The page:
When it comes to leaders in Toronto’s thriving art scene, we tend to think of major venues such as the AGO or the ROM first. Though the city has its fair share of amazing major galleries, there are also a number of smaller galleries that are making a big impact in the art world. Whether you’re photography-obsessed or interested in local creative forces, the 6ix has something to offer for every type of art lover. We’ve rounded up a few independent art galleries in Toronto.
Photo: angellgallery on Instagram
Since opening its doors 20 years ago, the Angell Gallery has dedicated itself to representing artists who are known for taking artistic risks and challenging norms. Located in the Junction, this unconventional gallery showcases a variety of mediums, including painting, drawing, sculpture, photography, video, and digital. Perfect for lovers of artworks that are slightly outside of the box, the Angell Gallery is known for its unique and progressive curation. From October 14-29th, the gallery will showcase Kim Dorland’s solo exhibition, “I Know That I Know Nothing,” in which Dorland discovers his wife Lori through art.
Daniel Faria Gallery
Though this gallery opened as recently as 2012, its owner, Daniel Faria, has quickly become a big name in Toronto’s artistic community. As the representative of artists such as Shannon Boul and Douglas Coupland, it’s no surprise that Faria’s gallery draws in exhibitions from leaders in contemporary art. Located in the Bloordale neighbourhood, this bright gallery space is housed in a renovated automatic shop, though you wouldn’t know it upon stepping inside the sleek and elegant setting. Up next for the gallery is “Thrummer,”an exhibition of the works of Toronto based artist Jennifer Rose Sciarrino.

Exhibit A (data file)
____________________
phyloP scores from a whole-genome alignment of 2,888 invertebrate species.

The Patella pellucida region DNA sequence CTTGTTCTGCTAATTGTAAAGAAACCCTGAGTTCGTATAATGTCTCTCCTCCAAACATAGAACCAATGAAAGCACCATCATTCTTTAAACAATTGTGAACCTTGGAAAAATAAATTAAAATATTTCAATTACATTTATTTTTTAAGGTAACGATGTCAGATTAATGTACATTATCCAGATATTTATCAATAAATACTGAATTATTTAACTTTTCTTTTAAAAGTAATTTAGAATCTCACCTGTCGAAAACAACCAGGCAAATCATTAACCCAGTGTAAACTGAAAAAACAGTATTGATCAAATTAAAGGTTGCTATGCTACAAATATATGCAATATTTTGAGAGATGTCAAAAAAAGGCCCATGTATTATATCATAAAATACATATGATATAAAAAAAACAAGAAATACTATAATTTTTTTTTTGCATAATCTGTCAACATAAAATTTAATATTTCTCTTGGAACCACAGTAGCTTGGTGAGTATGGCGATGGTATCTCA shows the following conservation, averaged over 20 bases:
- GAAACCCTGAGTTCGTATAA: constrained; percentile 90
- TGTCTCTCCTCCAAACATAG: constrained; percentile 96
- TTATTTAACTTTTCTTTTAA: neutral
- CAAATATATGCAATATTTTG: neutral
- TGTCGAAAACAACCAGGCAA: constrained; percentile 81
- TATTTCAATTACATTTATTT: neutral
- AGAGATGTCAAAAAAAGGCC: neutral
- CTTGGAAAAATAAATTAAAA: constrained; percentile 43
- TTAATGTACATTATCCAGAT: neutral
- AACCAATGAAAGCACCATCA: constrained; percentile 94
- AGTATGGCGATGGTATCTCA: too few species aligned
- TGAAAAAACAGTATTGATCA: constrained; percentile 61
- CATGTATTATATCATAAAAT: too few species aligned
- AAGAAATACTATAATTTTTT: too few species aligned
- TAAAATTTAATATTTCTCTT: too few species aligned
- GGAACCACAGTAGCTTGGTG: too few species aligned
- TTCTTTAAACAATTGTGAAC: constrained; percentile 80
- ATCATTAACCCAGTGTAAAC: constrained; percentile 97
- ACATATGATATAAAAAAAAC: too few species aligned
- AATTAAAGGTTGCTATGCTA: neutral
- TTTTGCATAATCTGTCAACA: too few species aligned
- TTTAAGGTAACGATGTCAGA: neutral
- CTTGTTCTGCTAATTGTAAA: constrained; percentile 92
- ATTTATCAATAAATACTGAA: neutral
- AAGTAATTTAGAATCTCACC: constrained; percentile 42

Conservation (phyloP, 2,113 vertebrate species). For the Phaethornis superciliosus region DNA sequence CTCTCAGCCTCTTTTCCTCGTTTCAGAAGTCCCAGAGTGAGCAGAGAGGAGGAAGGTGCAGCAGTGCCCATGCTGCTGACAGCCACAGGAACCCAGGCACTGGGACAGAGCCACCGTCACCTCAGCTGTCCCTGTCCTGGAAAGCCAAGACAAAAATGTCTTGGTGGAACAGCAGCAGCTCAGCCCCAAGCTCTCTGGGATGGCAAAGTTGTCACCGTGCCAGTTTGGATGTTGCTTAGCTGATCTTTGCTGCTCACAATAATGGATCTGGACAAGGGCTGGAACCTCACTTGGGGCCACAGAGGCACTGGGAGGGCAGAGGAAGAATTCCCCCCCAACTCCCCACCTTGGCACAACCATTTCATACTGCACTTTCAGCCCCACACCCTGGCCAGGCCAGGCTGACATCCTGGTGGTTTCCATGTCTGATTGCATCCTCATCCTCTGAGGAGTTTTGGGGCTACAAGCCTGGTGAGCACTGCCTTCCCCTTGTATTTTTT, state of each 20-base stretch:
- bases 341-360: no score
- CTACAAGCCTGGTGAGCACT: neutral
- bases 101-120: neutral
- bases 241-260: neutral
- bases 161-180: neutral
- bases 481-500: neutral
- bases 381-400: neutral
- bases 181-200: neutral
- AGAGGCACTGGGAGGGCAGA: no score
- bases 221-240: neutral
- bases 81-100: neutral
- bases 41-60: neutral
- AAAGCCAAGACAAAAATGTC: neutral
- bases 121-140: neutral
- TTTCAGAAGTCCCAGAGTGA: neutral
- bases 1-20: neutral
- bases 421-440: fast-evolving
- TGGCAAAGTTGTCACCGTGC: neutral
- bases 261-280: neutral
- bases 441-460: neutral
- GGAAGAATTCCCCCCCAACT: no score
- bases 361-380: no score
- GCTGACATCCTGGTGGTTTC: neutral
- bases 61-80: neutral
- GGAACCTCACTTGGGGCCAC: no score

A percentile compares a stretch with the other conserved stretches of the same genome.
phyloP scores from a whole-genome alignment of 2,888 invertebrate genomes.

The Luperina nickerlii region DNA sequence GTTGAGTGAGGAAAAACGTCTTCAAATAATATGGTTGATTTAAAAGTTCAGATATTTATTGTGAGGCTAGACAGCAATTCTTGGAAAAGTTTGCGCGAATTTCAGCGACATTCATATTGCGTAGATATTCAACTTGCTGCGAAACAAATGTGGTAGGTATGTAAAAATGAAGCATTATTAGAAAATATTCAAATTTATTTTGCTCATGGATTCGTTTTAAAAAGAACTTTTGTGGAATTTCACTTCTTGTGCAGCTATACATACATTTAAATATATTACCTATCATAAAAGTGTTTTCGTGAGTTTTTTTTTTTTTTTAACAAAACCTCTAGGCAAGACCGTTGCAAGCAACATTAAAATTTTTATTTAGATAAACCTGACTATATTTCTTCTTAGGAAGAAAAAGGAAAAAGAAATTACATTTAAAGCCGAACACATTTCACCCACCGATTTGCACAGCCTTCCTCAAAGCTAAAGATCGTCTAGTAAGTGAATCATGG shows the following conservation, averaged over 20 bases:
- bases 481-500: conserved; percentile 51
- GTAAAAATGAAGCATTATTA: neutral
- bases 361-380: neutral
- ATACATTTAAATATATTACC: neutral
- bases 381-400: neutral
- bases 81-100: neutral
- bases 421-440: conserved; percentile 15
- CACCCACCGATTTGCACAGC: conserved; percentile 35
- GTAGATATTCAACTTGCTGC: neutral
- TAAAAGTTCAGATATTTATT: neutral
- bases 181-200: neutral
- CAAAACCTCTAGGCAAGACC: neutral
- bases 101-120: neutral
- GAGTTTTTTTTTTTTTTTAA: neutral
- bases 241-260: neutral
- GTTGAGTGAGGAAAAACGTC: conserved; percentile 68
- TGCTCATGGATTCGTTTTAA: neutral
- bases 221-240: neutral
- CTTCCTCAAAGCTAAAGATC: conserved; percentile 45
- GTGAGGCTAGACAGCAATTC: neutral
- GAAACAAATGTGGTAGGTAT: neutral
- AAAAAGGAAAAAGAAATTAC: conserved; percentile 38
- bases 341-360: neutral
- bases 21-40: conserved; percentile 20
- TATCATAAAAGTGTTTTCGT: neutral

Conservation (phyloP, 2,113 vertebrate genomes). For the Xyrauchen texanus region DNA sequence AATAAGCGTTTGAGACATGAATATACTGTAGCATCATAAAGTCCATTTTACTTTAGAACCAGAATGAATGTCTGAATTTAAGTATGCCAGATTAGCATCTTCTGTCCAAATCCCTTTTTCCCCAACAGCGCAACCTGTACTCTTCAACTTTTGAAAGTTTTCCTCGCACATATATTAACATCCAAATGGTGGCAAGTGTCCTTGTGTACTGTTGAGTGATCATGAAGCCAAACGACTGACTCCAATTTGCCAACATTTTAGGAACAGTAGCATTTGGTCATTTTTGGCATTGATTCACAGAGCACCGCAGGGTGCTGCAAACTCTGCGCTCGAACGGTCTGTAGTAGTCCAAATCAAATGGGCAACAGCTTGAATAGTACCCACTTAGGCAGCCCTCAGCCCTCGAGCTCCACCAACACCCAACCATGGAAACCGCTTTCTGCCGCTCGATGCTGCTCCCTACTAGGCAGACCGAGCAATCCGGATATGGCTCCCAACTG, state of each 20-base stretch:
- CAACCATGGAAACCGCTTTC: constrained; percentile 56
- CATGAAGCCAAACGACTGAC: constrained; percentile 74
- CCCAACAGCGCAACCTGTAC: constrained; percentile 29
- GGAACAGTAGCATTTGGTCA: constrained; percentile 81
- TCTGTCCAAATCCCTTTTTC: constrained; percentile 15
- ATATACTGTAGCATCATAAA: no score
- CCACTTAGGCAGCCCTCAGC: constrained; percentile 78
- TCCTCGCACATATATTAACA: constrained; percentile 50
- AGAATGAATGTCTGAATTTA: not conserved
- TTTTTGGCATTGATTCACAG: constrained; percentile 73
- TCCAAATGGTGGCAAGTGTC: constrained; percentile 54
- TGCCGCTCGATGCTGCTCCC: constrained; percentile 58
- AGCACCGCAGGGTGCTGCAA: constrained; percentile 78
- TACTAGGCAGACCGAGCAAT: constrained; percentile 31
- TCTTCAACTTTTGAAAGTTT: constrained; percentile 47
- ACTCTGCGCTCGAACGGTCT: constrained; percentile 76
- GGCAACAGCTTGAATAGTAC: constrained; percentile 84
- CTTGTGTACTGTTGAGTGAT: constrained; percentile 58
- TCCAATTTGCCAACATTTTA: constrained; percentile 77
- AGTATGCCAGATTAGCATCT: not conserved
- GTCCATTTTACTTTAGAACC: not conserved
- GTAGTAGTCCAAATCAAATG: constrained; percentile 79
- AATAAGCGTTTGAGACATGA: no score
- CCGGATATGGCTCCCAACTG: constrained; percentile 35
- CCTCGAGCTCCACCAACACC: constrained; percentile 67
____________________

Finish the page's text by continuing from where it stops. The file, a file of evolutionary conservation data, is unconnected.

Photo: stephenbulgergallery on Instagram
Stephen Bulger Gallery
When it opened its doors in 1995, the Stephen Bulger Gallery was one of Toronto’s first galleries that exclusively showcased photography. Though he studied the subject at Ryerson, Bulger decided he was better at curating photographs than actually taking them, and since then, his gallery has played a critical role in the growth of Toronto’s photography scene. Located on Queen West, this gallery has an impressive inventory of over 15,000 photographs. The space is also home to a lounge with a private screening room, which hosts free screenings every Saturday afternoon. Beginning October 22nd, the Stephen Bulger Gallery will present “Aboretum,” an exhibition of work by Canadian artist Sara Angelucci.
Mercer Union is unique in that it is entirely artist-run and has been since its establishment in 1979. The gallery’s primary focus is the advancement of contemporary art. Though Mercer Union is known for its innovative art exhibitions, they also host exciting events such as lectures, performances, and in-studio visits with artists. Though the gallery’s name stems from its previous location on Mercer Street, they are now located in Bloordale Village in a beautiful 19th century building designed by Casa Loma architect E.J. Lennox. Now on at the Mercer Union is Diane Linklater’s “From Our Hands,” an exhibition that utilizes installation, performance, film and photography to address cultural loss, recovery and sovereignty in Canada.